Get rid of unneeded prescriptions with National Drug Take-Back Day

WASHINGTON – Leftover or unneeded prescription drugs are a common sight in many medicine cabinets. But these drugs can cause a lot of harm if they end up in the wrong hands, the water system or the environment.

This weekend, there will be a safe, convenient way to get rid of the prescription drugs you no longer use. The Drug Enforcement Administration is sponsoring the sixth annual National Prescription Drug Take-Back Day on Saturday, April 27. Local collection centers will be open around the area from 10 a.m.-2 p.m. in police stations, community centers and other locations.

“The DEA program is a fantastic idea because until this point, people have not had a known way to get rid of their unwanted, unneeded and potentially dangerous medication,” says Dr. John Dooley with Foxhall Internists in Northwest D.C.

The DEA says in the five previous events, more than 2 million pounds of prescription medications were turned in.

It is easy to find the closest center. Enter a zip code or home address in the search tool on the DEA website, and the website will provide a list of all collection points nearby.

Dooley says a lot of people don’t know what to do with their unused prescription drugs, and this is an easy option.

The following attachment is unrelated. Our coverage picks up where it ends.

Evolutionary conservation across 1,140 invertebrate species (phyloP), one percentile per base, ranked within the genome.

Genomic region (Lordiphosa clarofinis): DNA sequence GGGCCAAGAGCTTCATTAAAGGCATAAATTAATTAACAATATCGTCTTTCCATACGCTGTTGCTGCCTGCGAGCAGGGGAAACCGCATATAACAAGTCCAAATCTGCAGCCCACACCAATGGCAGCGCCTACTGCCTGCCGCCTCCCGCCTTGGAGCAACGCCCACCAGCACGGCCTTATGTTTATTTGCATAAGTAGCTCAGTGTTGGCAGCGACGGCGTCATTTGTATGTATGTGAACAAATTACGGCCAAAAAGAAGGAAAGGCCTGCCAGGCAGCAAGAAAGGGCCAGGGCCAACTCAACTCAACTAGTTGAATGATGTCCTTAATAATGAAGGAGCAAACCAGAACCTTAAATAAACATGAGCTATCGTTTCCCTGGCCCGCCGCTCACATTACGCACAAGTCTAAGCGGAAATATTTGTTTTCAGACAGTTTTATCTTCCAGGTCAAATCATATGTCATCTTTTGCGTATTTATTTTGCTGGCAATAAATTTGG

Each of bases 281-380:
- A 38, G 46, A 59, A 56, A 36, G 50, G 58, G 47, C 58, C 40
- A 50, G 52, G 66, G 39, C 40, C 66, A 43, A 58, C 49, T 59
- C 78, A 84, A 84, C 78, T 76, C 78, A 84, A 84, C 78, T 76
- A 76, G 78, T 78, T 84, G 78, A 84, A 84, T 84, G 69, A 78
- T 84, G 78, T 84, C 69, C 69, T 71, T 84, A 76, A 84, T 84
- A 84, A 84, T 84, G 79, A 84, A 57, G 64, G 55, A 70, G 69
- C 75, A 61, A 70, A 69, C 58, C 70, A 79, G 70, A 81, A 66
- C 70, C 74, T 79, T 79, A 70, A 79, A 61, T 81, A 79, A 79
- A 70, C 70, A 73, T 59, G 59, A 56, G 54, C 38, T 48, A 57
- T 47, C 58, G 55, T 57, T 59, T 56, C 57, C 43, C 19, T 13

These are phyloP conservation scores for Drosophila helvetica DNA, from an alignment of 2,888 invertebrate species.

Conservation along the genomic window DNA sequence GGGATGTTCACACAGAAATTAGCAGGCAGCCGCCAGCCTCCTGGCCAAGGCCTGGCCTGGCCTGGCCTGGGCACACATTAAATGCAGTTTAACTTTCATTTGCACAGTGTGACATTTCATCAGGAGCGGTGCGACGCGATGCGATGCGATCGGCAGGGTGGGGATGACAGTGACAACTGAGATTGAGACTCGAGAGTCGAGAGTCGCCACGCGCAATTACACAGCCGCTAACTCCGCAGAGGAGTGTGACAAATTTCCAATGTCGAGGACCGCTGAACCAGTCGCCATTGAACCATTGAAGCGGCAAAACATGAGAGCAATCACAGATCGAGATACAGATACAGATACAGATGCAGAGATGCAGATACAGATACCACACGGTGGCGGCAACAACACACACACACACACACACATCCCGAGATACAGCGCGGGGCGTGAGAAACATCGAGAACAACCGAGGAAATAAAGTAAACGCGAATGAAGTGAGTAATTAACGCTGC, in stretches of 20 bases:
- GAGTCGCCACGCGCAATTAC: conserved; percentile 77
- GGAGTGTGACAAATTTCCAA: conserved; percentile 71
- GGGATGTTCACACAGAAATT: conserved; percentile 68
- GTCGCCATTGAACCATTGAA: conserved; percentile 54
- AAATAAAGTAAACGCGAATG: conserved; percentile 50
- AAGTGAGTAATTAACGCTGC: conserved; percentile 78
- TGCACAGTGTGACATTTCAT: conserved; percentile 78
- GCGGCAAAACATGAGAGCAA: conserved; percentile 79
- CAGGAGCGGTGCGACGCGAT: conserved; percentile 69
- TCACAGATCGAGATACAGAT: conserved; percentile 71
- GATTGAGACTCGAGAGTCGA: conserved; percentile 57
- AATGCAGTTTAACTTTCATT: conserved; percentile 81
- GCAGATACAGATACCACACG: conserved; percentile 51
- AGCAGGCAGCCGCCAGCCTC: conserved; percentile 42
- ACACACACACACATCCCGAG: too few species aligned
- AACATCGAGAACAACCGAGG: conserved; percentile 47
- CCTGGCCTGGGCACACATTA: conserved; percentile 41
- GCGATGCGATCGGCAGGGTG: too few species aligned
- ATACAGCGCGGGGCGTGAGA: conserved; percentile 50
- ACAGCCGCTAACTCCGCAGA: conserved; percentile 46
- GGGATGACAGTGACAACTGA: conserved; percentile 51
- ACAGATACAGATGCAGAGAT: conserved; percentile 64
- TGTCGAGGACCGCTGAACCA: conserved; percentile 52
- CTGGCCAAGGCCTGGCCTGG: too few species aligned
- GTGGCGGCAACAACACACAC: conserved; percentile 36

“You don’t have to worry about the safety of disposal or mixing it with anything. You just bring it to the site and it is taken care of,” he says.

For those taking part in the program, it’s a great impetus to “spring clean” the medicine cabinet.

According to Dooley, the first items to go should be unused or expired medications that can be abused or cause harm to children, such as unneeded narcotics and stimulants.

Other drugs of concern are potent pain killers, such as well as Ritalin — a drug that is usually prescribed for kids with attention deficit hyperactivity disorder, but has become one of the most abused drugs across the country.

Dooley says check the expiration dates on all medicines. Prescription drugs past their prime should be tossed. However, some of the most common over-the-counter drugs, like ibuprofen and allergy medications, can be used for up to a year after the pull-date has passed.

Getting rid of unneeded medications though National Prescription Drug Take-Back Day also helps to ensure that drugs do not end up in the surrounding environment.

There was a time when people were told to flush unwanted medicines down the toilet. Now, both the Food and Drug Administration and the Environment Protection Agency say pres cription drugs should never be flushed down the toilet — except when specifically instructed to on the label. For almost all medications, both agencies say the best disposal method is the Take-Back program.

The second best solution is to mix the drugs with cat litter or coffee grounds, put the mixture in a sealed container and throw the mixture in the trash.

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